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Limestone stela with a dedication to Baal

 

Length: 75.000 cm
Width: 38.000 cm

ME 125117

Middle East

    Limestone stela with a dedication to Baal

    From Carthage, north Africa (modern Tunisia)
    2nd-1st century BC

    Dedicated by Gaius Julius Arish, son of Adon-Baal

    This stela comes from a religious precinct known as the tophet at Carthage. In this enclosure such grave markers were set up over burial urns containing the cremated bodies of babies, small children and animals, which had been sacrificed to the goddess Tanit and her consort Baal Hammon. The Punic (Carthaginian) script is almost identical to that of Canaanite inscriptions from the Levant. Despite the classical influence seen in the caduceii (curled snakes), the symbolism is Canaanite, with two representations of the goddess Tanit. The upper one is composed of a sun disc, a crescent moon and triangle. Below is an anthropomorphized (human-shaped) version of the goddess.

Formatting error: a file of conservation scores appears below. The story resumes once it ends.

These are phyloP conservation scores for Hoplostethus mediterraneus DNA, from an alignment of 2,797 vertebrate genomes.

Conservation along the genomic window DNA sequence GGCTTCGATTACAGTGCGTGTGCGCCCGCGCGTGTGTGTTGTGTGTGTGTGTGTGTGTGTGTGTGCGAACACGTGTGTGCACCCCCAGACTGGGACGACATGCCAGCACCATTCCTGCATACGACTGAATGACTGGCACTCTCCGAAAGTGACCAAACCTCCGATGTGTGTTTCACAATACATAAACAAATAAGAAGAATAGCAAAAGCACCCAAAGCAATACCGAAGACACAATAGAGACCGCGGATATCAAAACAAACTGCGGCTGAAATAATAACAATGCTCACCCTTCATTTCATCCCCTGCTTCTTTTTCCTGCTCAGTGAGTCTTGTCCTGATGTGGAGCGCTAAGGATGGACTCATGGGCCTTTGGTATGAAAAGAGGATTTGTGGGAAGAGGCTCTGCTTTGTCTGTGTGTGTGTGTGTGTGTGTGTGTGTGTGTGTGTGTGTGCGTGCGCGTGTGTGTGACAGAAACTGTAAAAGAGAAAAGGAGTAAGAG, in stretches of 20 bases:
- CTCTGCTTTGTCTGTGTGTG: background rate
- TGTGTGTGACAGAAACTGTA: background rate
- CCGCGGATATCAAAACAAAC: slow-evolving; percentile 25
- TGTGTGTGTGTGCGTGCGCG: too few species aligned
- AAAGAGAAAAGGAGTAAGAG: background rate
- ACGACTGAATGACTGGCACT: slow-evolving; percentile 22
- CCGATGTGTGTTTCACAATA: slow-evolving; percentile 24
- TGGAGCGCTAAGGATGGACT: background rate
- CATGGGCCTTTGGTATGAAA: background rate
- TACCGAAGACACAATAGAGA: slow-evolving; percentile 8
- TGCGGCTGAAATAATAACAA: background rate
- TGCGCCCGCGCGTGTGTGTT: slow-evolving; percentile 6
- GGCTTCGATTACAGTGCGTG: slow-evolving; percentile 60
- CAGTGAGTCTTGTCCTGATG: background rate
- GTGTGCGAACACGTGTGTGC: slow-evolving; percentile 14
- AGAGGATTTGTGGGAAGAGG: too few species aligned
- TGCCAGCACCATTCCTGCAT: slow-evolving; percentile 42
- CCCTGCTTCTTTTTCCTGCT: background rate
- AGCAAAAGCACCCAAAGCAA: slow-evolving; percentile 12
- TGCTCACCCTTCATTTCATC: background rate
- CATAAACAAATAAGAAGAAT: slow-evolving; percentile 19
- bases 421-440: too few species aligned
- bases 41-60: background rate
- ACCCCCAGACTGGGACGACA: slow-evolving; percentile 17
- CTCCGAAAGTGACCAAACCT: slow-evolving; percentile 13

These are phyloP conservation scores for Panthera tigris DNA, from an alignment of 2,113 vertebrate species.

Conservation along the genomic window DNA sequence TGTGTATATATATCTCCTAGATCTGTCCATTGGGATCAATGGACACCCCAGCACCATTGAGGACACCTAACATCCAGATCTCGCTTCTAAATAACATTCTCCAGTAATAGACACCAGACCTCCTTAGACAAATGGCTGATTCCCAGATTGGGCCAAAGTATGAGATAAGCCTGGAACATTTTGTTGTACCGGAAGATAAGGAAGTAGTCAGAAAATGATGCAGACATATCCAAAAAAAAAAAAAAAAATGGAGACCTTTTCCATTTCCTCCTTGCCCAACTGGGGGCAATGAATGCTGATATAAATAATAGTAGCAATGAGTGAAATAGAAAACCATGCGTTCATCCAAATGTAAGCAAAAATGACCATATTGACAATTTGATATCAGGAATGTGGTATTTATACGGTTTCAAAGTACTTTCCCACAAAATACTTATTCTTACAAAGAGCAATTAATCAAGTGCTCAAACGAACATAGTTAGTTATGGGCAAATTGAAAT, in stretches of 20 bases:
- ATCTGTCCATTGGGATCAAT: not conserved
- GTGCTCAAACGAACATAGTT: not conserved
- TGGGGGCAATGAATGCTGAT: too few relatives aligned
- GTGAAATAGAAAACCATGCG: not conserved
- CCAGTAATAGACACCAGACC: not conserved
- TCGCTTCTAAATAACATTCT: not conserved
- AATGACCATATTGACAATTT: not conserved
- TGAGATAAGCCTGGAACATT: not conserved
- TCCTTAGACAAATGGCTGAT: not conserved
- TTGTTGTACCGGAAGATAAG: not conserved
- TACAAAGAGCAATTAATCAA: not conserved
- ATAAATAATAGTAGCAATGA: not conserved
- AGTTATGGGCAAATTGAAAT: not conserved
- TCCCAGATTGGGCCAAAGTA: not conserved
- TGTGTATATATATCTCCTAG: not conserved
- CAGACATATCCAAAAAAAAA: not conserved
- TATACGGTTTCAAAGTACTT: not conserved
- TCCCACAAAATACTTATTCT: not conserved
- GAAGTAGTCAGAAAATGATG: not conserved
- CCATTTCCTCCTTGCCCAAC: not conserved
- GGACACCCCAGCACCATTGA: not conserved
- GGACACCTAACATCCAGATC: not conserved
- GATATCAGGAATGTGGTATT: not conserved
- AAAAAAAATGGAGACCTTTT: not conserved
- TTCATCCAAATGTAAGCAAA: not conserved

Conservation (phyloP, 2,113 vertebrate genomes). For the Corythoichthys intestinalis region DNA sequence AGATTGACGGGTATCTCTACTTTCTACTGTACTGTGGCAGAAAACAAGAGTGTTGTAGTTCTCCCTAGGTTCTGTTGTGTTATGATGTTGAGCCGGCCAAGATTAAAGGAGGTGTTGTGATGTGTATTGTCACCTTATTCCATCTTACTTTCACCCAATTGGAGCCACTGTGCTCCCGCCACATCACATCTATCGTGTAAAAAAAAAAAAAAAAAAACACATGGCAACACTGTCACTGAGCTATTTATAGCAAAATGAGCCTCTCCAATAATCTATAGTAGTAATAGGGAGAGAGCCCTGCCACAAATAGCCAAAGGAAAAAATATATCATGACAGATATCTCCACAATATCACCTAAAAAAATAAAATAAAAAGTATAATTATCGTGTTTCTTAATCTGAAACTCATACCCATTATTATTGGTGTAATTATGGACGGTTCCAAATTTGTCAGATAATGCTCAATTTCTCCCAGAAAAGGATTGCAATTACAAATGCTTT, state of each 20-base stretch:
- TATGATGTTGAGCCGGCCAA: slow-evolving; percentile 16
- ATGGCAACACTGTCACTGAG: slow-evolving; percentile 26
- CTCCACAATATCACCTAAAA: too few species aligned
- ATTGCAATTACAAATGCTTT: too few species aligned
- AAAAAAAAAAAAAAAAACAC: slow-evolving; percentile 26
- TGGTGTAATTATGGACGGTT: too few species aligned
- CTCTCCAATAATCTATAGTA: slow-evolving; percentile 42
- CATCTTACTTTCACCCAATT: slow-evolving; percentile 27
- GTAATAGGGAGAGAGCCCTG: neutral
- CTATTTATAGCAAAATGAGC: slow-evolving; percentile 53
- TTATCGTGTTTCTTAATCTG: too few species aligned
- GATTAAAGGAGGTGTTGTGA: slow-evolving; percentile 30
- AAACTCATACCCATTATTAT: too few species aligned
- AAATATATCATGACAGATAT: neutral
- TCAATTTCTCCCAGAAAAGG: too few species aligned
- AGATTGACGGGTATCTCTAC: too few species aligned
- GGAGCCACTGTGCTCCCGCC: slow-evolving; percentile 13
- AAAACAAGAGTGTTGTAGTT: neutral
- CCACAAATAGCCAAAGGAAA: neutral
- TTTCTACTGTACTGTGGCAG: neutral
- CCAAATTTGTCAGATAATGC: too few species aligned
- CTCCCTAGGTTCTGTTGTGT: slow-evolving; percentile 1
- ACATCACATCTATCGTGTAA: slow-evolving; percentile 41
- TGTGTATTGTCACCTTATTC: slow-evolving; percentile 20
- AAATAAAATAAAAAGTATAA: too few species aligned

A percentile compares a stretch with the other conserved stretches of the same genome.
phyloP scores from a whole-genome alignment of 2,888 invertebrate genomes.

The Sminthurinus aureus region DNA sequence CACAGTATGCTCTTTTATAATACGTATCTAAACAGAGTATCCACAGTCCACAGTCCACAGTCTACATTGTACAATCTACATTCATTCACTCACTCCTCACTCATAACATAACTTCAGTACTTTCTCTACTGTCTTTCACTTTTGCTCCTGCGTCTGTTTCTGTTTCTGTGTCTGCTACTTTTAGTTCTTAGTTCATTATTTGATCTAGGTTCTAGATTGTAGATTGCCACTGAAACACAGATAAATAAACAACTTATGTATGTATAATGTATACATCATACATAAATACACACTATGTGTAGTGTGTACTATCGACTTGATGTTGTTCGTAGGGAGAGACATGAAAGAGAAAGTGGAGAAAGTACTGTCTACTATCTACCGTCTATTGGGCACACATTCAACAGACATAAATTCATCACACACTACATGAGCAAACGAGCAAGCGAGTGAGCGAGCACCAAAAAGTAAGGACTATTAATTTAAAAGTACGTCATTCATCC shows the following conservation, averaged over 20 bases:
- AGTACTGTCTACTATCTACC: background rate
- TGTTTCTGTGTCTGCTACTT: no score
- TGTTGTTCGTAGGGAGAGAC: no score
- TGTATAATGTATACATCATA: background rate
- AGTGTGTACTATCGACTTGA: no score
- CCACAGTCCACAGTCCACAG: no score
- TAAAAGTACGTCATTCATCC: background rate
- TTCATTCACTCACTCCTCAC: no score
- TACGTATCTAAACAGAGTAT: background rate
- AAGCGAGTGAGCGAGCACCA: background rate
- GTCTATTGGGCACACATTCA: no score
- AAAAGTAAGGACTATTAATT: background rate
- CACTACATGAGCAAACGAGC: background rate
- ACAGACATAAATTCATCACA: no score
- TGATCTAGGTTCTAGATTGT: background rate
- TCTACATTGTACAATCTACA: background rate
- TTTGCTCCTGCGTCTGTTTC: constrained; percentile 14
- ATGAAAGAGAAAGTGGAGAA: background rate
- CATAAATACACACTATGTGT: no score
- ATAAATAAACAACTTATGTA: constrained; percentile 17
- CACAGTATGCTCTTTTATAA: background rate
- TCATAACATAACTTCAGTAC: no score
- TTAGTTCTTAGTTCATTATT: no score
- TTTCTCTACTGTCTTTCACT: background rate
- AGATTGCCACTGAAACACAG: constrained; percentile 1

The Canaanites of the Levant coast (known as Phoenicians) grew rich by supplying luxury materials to Mesopotamia, Egypt and Iran. Their natural harbours became major ports for handling international shipping. Commercial contacts were expanded across the Mediterranean and resulted in the establishment of colonies. According to tradition, Carthage was founded in 814 BC, but archaeological evidence suggests the earliest occupation was in about 730 BC. Carthage rapidly became the leading Phoenician colony. The city came into conflict first with the Greeks and then with the Romans. The Romans called the Carthaginians Poeni, from which the term Punic derives. 

    J.N. Tubb, Canaanites (London, The British Museum Press, 1998)

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